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Macroinvertebrate Investigation - Bugs Don't Bug Me

Curriculum Tie:

Time Frame:
1 class period that runs 30 minutes.


Students will collect live macroinvertebrates from a river or stream. They will then classify and count the invertebrates and use that data to determine the EPT index.

Main Curriculum Tie:
Science - Kindergarten
Standard 1 Objective 1

Generating Evidence: Using the processes of scientific investigation (i.e. framing questions, designing investigations, conducting investigations, collecting data, drawing conclusions)


  • Kick nets* (see Appendix G (pdf) for instructions on building your own kicknet)
  • Plastic tubs (1 per 5 students)*
  • Large transfer pipettes (1 per student)*
  • Plastic petri dishes (1 per student)*
  • Magnifying glasses (1 per student)*
  • Dichotomous keys Buckets (2) Waders
* Available for loan at USU Water Quality Extension or through your local Extension office. Please contact USU Water Quality Extension for details 435-797-2580 or


Background For Teachers:

To introduce students to living aquatic macroinvertebrates in a field setting.

Many macroinvertebrates make their homes in riffles and pools of gravel-bed streams. By turning over stones and examining the underside, you may find aquatic macroinvertebrates. Aquatic macroinvertebrates are often used as an indicator of water quality. The orders of Ephemeroptera (mayflies), Plecoptera (stoneflies), and Tricoptera (caddisflies) are generally sensitive to pollution. Water Quality Biologists use these three orders to calculate an EPT index to determine the quality of a water body. If we find families from these three orders of invertebrates living in a stream or river the water is most likely not impacted from pollution. However, it is important to remember that the absence of these families does not always mean the quality is poor. There could be other reasons these families are not present (please see Appendix F – Discussion Questions for more information).


Instructional Procedures:


  1. Choose your sample site. Be sure to take into account the safety of your students (see safety tips (pdf) on page #4).
  2. Explain to your students how to collect a macroinvertebrate sample.
    1. One student will wade into the stream and place the net so the mouth of the net is perpendicular to and facing the flow of water.
    2. Another student will stand upstream from the net and disturb the stream bottom with his/her feet and hands.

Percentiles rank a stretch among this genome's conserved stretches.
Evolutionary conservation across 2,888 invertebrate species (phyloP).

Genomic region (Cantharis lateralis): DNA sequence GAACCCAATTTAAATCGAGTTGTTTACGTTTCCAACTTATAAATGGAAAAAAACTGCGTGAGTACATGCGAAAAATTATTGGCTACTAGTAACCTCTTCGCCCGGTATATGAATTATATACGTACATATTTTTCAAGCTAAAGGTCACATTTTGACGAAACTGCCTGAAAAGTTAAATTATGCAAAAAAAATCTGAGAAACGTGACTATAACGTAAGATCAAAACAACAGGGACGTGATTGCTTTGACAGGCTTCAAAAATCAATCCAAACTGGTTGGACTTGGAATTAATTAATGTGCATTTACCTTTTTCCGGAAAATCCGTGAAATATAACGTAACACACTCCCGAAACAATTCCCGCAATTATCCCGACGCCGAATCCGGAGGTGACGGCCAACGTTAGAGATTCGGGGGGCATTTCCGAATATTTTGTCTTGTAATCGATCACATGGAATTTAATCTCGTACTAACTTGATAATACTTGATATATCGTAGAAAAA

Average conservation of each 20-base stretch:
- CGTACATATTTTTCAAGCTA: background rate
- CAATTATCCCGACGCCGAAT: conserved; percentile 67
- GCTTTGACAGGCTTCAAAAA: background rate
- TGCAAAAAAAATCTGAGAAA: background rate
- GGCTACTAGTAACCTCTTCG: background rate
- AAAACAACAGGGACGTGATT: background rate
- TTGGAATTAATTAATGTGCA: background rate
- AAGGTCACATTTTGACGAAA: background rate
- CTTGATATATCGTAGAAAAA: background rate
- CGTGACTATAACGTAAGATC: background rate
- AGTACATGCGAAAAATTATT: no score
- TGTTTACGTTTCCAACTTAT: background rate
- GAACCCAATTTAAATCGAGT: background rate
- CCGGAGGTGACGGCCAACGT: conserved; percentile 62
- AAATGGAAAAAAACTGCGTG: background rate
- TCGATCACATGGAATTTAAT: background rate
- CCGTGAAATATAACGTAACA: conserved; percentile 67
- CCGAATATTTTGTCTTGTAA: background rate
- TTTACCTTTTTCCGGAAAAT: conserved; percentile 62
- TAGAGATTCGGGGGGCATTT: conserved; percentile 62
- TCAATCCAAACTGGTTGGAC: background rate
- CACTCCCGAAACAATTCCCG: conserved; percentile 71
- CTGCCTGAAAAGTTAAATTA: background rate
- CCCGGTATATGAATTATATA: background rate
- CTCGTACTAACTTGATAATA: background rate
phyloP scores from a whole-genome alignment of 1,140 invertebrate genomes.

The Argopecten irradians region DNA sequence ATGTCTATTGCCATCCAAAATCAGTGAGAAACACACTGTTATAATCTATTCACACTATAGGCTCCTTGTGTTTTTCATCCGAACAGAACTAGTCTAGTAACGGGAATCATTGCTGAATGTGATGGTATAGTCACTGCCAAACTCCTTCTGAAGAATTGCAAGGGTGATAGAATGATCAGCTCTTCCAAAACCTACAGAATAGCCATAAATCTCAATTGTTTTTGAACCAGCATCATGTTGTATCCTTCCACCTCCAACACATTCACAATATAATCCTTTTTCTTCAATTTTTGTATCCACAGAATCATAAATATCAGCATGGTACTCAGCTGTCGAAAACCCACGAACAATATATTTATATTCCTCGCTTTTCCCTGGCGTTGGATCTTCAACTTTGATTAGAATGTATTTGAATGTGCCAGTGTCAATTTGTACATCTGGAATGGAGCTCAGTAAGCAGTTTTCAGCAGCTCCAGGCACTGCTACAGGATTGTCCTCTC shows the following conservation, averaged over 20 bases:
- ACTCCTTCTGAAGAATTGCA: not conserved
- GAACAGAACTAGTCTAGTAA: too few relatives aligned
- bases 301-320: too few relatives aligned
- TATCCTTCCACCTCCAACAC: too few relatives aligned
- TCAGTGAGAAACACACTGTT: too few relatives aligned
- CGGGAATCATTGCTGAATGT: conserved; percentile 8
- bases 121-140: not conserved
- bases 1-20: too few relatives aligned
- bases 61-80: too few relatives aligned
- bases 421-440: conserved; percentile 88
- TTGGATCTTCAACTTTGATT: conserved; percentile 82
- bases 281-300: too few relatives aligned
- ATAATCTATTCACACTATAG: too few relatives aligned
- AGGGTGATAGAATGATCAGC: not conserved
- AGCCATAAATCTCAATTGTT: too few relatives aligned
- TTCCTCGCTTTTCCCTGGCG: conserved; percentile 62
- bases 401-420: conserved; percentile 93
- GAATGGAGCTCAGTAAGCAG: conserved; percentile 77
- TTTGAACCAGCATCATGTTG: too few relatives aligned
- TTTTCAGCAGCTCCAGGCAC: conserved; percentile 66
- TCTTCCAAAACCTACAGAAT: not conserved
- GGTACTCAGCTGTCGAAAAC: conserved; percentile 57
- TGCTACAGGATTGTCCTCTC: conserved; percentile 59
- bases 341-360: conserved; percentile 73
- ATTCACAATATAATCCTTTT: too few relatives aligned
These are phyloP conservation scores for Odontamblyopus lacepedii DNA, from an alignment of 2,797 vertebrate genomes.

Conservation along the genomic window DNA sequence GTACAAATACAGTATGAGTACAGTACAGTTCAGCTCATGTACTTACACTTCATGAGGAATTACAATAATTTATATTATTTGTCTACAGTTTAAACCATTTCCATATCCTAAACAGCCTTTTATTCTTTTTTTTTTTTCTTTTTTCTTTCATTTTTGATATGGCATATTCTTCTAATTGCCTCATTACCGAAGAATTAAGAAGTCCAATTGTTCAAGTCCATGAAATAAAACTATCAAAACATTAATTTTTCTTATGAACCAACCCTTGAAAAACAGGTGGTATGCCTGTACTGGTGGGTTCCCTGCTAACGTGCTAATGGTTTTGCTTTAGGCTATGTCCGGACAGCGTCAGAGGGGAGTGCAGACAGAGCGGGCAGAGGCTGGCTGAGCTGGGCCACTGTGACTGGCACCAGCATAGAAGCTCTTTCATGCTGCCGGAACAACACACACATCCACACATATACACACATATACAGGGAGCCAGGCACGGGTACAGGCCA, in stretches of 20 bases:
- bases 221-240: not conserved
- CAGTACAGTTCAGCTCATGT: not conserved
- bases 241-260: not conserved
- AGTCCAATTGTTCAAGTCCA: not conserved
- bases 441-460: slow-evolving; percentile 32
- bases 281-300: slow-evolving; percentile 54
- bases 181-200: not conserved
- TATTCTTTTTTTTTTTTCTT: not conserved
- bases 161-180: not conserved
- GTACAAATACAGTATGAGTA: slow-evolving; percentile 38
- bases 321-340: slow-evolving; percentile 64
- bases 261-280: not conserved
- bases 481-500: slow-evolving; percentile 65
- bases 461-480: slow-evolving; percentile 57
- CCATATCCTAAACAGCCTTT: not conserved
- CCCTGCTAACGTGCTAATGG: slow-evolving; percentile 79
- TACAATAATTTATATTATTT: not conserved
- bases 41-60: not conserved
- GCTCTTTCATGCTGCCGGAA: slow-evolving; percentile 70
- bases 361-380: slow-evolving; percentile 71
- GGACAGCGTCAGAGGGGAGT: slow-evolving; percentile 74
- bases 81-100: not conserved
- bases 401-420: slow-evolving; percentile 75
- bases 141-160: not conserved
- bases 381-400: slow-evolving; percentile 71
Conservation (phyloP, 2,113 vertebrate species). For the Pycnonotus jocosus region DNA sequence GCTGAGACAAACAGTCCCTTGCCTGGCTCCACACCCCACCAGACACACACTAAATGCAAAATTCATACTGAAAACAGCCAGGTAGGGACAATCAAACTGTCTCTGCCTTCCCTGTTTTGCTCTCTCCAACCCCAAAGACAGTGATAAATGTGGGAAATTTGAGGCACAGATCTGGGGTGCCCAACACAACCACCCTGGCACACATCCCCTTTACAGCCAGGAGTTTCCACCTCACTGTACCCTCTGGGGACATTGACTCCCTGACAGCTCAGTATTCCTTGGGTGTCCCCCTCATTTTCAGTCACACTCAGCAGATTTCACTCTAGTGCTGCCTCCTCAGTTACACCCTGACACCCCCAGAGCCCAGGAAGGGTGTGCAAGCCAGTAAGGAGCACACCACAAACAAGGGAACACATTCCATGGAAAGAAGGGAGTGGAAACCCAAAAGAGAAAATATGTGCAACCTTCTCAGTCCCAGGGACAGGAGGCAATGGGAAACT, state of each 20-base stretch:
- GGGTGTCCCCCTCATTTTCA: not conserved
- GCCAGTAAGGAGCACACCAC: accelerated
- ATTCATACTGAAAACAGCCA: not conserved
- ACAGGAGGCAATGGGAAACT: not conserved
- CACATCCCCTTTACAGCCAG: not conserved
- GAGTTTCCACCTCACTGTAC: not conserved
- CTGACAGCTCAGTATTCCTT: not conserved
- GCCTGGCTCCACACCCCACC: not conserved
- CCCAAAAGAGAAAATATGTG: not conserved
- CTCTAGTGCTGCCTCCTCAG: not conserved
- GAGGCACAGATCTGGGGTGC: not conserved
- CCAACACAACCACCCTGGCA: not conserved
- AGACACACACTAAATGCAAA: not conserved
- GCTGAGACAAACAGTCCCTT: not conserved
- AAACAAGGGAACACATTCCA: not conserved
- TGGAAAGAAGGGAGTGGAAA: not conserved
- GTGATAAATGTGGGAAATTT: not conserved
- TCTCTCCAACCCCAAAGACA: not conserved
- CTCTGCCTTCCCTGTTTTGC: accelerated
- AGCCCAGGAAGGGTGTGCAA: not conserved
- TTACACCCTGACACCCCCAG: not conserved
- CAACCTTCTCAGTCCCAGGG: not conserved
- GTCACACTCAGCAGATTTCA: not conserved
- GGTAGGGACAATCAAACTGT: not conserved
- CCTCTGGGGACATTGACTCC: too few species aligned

3. Students can carefully pick up and rub stones directly in front of the net to remove attached animals. The stream bottom materials and organisms will be carried into the net by the current.
    4. Tell the students to continue this process until they see no more organisms being washed into the net.
  3. Have the students hold the sample over a plastic tub, and use a bucket of stream water to wash the organisms into the tub.
  4. Have students sort and identify the macroinvertebrates using the transfer pipettes, magnifying glasses, petri dishes, and dichotomous keys. List the number of different families on the table below and calculate an EPT index.
    A different “family” refers to animals that are related (e.g., all mayflies) but have enough different physical characteristics that they can easily be divided into separate groups. (See dichotomous key).
  5. Discuss the different invertebrates the students found and what types of land uses might be impacting the site (see Background from “Water Pollution Graphing” lesson).


Aquatic Invertebrate Group (Orders) Number of different found
Mayfies (Order Ephemeroptera)  
Stoneflies (Order Plecoptera)  
Caddisflies (Order Tricoptera)  

Total “families” equals EPT Value:

> 10 Not affected (excellent water quality)
6-10 Slightly affected (good water quality)
2-5 Moderately affected (fair water quality)
<2 Severely affected (poor water quality)

NOTE: A low EPT value does not always mean poor water quality. Factors other than pollution, such as physical characteristics of the stream or river, may cause the absence of some invertebrates.

Have students rate the quality of the water using the EPT Value found above (or Water Quality Rating Index found in the Utah Stream Team Manual) found above. Have students sample other sites along the same stream or from two different types of water bodies (stream and lake) for comparison. Discuss what is different or similar between sites. You can also keep a yearly record and have students compare their sites over time.

This lesson plan was developed by the Utah State University Water Quality Extension.

Utah LessonPlans

Created Date :
Oct 03 2012 15:08 PM